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What Should I Do About The ‘Crack’ In My Beam?

Asked by Hugh on January 24, 2017

Shakes in an oak beam?  I an 100% sure that my beam is fine.  My wife is scared of the ‘crack’ it has on one side.  Is there a resin/glue I can inject into the shake that will stick it back together on the inside?  This will make us both happy.

Answered by Doug Friant

Hi Hugh,

Chances are it is nothing to worry about. Shake is different than checking, and usually not found in oak. “Cracks” are often confused with “Checks”. A check is a crack in a timber that stops at the heart of the beam that is caused by shrinkage of the sap wood around the heartwood. A crack or split that goes right through the beam is a concern. If your check is just on one side of the beam, it is fine. This page, which I wrote years ago, has a very good explanation:  https://www.vermonttimberworks.com/learn/wood-textures/shake-checking/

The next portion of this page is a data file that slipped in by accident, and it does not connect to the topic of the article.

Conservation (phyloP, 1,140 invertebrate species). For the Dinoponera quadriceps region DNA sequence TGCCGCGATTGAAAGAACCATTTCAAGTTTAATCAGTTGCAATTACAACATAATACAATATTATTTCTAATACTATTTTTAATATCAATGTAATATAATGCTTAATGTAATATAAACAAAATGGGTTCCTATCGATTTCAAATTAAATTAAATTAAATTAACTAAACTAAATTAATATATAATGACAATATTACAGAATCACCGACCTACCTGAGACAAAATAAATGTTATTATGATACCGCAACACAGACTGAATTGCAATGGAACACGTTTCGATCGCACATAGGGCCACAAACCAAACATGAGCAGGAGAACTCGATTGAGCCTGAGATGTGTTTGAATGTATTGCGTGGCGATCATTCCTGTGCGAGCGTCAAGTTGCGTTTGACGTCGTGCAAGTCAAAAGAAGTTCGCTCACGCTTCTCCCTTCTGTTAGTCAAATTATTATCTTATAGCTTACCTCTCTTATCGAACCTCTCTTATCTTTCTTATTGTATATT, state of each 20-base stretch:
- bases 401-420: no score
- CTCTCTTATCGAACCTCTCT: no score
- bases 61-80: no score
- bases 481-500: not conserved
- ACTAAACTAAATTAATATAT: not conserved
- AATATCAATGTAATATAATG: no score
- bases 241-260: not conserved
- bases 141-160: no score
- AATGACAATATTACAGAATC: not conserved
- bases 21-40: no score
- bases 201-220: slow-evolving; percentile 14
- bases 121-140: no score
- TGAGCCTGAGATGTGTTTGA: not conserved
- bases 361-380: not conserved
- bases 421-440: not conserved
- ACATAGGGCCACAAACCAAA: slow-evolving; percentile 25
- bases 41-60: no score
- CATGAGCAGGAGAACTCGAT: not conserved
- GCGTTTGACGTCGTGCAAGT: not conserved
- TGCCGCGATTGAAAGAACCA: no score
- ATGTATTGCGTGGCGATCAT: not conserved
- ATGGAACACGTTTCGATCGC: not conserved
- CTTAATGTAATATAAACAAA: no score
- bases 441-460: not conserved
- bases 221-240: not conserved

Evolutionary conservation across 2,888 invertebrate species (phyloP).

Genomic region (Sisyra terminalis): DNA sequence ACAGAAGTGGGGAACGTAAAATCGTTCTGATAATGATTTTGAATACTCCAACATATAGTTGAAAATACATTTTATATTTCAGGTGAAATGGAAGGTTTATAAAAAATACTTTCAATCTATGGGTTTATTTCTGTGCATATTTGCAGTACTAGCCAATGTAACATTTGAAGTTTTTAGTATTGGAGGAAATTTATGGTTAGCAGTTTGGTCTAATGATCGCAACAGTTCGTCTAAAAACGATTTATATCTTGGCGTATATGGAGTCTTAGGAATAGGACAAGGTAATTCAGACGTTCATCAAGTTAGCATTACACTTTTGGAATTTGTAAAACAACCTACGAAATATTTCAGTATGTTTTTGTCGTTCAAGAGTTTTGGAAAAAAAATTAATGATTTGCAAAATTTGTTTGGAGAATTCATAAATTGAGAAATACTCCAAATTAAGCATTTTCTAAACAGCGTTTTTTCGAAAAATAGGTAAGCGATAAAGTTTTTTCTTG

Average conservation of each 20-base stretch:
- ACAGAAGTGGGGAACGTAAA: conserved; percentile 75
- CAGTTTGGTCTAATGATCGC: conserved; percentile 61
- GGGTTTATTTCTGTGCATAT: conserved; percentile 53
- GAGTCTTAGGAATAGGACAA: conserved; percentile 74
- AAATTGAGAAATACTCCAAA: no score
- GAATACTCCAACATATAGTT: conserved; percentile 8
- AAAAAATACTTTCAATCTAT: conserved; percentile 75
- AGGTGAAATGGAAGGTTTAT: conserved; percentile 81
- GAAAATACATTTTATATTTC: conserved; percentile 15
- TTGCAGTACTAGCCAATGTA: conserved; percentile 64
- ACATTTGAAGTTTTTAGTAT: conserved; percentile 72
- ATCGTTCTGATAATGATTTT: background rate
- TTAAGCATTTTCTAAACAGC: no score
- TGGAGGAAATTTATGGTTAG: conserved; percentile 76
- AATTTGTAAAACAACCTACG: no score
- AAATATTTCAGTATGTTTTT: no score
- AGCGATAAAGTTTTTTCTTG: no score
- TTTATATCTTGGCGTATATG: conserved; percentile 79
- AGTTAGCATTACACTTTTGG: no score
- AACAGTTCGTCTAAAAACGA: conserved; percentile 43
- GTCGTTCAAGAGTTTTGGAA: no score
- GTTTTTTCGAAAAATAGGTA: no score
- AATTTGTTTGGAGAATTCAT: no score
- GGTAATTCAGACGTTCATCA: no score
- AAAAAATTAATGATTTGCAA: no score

Oak is very prone to shrinkage and checking, but all of the engineering calculations take checking into account. So if your frame was engineered properly, you probably have nothing to worry about. Injecting glue or resin into the check will do nothing, so I don’t recommend it. If your wife is really concerned, or if it looks like a joint is coming apart, or if there is a structural failure of some sort, you should have a structural engineer have a look and make a definitive determination.

Good luck,


1 comment
  1. Anil says:

    I want to refurbish my oak furniture my wife and I bought oak furniture when we got married. I need to restrain and revarnish but I am not sure of the procedure.this oak furniture is 22 years old and its solid oak.please advice.

    Best wishes

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